Image credit: Favcars

A good 18 months late to market and in production a good four years too long, the Ritmo was a commercially successful model (close to 1.8 million made) which really ought to have made more of an impact. A consequence perhaps of its origins, and of the vagaries of timing, it dated quickly and as the modernist style of the Seventies fell out of favour, FIAT found themselves once more out of step. Nevertheless, the design left some traces. Certainly, Bertone could be said to have imbibed heavily – especially during the 1982 Citroen BX’s conception.

FIAT Auto’s mixed fortunes in the C-segment are rooted in the highly cyclical fortunes of the car giant, but perhaps amongst the most eloquent symptoms of its failure was one of insufficient definition. The Etch-A-Sketch approach certainly didn’t serve them well.

But let us step away from the parent’s failings and recognise the Ritmo for what it truly is – as powerful a statement of Seventies modernist design as anybody’s Rover SD1.

[1] Curiously, the Irish market retained the original name.

A more Auto-Didaktic analysis of the Ritmo’s design can be viewed here 

Author: Eóin Doyle

Co-Founder. Editor. Content Provider.

27 thoughts on “Ritmo Della Strada”

  1. Loved them for the handles and wheels alone.
    Alas, that E European steel rusted fast, and I never see one now (but I do occasionally see a Uno).

  2. So the Fiat Ritmo was originally intended to appear much earlier by a few years, curious to know whether different (aka less oddball) front-end treatments were considered?

    As for the Fiat 128 and even the related Fiat X1/9, it is shame neither received 1600cc+ engines (or in the case of the latter a 1.3-1.4+ turbo).

    It would be interesting to find out more as to what Fiat’s overall product plan for the 1970s was originally across the range (including Lancia, etc) prior to the fuel crises and other uncertainties either delaying or cancelling various projects (e.g. Montecarlo V6, etc).

    Did Fiat plan to upscale the Fiat 128 layout in place of the Fiat 131/132 (plus Argenta) segments prior to the Fiat Regata and after the Autobianchi A111 (aka Fiat 123)? Sure there was the Lancia Beta yet it is strange for Fiat not to quickly adopt FWD across its lineup, even if the boxy conservative 131/132/Argenta-like styling is retained.

    While the following has been discussed before, it would have been interesting for the Fiat 130 (and a related Lancia variant) to feature FWD (with optional 4WD) instead of RWD.

    1. Without a doubt Fiat didn’t have a product plan to speak of, as in a long term strategy. There is no reason to imagine Fiat was governed all that differently from Italy as a whole.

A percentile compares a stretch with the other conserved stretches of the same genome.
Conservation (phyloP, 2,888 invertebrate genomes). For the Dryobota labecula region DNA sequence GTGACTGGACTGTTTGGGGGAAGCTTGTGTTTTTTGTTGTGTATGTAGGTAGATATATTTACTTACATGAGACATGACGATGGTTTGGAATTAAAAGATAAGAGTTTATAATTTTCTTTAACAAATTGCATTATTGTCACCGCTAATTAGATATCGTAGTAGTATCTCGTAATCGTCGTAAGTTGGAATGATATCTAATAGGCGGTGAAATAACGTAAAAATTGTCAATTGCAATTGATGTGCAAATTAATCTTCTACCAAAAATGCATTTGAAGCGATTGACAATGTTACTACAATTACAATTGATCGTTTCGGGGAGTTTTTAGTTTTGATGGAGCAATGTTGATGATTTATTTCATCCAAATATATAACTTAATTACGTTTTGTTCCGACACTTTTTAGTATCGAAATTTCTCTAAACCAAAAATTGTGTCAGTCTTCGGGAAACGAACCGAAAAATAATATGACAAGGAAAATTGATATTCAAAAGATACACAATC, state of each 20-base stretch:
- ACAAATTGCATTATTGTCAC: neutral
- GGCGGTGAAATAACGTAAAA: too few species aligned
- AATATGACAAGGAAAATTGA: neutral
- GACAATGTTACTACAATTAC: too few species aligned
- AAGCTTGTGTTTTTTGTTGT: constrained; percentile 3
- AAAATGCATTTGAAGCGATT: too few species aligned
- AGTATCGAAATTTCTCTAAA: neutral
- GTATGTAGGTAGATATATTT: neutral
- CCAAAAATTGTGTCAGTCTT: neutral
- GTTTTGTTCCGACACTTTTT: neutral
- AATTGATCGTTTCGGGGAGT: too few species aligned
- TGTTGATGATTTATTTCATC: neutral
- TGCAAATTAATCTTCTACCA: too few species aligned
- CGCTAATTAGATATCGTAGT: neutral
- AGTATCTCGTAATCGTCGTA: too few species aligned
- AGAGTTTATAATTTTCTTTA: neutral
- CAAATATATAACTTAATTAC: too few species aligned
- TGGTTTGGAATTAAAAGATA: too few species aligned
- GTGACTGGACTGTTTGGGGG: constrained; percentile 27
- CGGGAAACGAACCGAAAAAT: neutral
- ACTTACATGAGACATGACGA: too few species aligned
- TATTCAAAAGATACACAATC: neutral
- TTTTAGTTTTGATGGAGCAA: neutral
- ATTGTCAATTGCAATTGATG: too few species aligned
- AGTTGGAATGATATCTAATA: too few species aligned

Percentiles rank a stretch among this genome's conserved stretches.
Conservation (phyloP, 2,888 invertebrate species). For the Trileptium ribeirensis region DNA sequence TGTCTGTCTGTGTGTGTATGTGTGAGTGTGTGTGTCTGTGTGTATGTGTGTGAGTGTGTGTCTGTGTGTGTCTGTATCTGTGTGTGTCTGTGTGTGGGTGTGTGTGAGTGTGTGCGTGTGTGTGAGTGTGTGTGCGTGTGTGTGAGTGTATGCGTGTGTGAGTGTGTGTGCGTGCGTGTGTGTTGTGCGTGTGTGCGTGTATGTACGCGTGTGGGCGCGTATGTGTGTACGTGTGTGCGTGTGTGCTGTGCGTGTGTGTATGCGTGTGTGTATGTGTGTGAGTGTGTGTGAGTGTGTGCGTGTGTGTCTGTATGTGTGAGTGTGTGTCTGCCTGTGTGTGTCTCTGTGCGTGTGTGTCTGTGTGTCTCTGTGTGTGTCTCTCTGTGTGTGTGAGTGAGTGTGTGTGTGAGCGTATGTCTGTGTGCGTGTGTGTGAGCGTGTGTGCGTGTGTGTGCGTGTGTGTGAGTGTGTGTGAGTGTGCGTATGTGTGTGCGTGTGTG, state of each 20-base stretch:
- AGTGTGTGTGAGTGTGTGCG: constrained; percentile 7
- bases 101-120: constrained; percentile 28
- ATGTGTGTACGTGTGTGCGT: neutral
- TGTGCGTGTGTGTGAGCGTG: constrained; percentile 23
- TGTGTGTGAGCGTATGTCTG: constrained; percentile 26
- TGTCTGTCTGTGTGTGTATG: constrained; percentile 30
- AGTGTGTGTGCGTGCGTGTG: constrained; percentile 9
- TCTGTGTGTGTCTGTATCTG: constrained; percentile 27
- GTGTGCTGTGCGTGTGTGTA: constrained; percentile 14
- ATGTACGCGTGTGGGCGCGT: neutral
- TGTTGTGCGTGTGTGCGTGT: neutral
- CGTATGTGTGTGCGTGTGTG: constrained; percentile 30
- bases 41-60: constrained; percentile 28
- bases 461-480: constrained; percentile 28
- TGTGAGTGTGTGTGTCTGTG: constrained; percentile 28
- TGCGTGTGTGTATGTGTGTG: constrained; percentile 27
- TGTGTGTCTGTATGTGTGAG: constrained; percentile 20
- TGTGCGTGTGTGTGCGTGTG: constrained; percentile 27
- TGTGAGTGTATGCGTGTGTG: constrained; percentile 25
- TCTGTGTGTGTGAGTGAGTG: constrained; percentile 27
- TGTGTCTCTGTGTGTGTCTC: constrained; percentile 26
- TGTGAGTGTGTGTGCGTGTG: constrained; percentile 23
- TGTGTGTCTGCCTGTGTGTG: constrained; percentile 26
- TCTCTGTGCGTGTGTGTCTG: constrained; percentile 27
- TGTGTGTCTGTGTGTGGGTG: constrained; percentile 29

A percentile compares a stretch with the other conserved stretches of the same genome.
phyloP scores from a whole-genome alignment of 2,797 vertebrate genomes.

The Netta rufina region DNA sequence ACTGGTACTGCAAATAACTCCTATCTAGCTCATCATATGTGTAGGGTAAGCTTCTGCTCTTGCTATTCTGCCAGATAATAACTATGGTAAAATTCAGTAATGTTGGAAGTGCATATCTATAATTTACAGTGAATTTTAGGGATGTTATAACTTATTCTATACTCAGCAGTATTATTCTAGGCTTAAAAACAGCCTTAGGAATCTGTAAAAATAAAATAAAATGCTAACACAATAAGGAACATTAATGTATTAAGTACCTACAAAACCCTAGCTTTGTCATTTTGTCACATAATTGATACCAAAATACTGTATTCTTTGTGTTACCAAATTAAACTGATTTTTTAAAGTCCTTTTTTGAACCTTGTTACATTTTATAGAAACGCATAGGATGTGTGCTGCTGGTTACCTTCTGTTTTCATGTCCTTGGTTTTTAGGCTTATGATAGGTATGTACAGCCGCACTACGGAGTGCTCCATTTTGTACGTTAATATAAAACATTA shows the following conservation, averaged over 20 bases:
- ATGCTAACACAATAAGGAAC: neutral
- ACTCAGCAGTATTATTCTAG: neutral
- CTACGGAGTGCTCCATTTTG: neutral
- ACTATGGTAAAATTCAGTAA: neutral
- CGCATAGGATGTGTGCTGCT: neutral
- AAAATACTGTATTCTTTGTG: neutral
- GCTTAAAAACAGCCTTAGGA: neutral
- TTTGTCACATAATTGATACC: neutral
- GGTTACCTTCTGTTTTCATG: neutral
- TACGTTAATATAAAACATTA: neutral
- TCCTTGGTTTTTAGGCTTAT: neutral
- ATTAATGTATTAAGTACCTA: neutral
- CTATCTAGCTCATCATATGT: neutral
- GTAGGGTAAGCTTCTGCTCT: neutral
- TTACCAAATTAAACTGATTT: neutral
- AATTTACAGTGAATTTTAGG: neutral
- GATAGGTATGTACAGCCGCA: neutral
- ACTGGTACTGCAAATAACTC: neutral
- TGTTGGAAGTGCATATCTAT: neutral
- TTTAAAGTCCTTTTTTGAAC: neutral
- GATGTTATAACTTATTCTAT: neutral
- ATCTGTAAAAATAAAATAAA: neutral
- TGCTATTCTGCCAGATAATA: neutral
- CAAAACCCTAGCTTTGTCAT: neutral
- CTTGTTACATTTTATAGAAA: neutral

Is the Ritmo a neglected footnote? If you ask people born after the Return of the Jedi was released the answer might be yes. I wonder how much car history the under 25s have to hand.

    2. The 128/Ritmo and X1/9 didn’t get bigger engines because they were engineered around the small Lampredi four that was at its limit at 1.5 litres.
      The Ritmo TC and Abarth versions got the larger and very heavy DOHC Lampredi engine with negative effects on their handling.
      A DOHC equivalent to the X1/9 was developed under the X1/20 code that later became the Lancia Montecarlo (hard to believe, but the Montecarlo is actually a smaller car than the X1/9).
      The Montecarlo V6 (Abarth SE 030) used in the 1974 Giro d’Italia was a pure racing one (or, rather, two) off that never was intended to go into production but was a kind of an inspiration for the Abarth SE037 (Lancia Rally 037). As the Montecarlo didn’t sell anyway there was no need for an additional version of that car.

      In the early Seventies engineering wisdom had it that front wheel drive was suitable only for realtively small cars of low weight and a maximum of 100 to 120 hp. Big Citroens were an exception but had extremely front biased weight distribution and resulting handling characteristics not suitable for the general public. Large engined Audis seemed to prove this rule of thumb and Fiat as a fwd pioneer knew that. Therefore for Fiat it was logical that a car like the 130 would be rear wheel drive with a very advanced rear suspension design that found its way in modified form into the Fiat Dino Mk2s as well as Abarth Spider and 131 Rally Abarth sports vehicles. That left the 131/132 as the only cars where fwd would have been a possible solution. Fiat hoped to get the more adventurous customers with the Lancia beta and the more conservative customers with the 131/132. As the beta never sold in the numbers originally planned they at least made some money from the rwd cars.

    3. Not that I’m averse to a little Fiat-bashing from time to time, I think it might be a little unfair to suggest they didn’t have a product plan. More that the one they had was subject to delay and in places, outright revision in light of a vastly altered reality post-1973.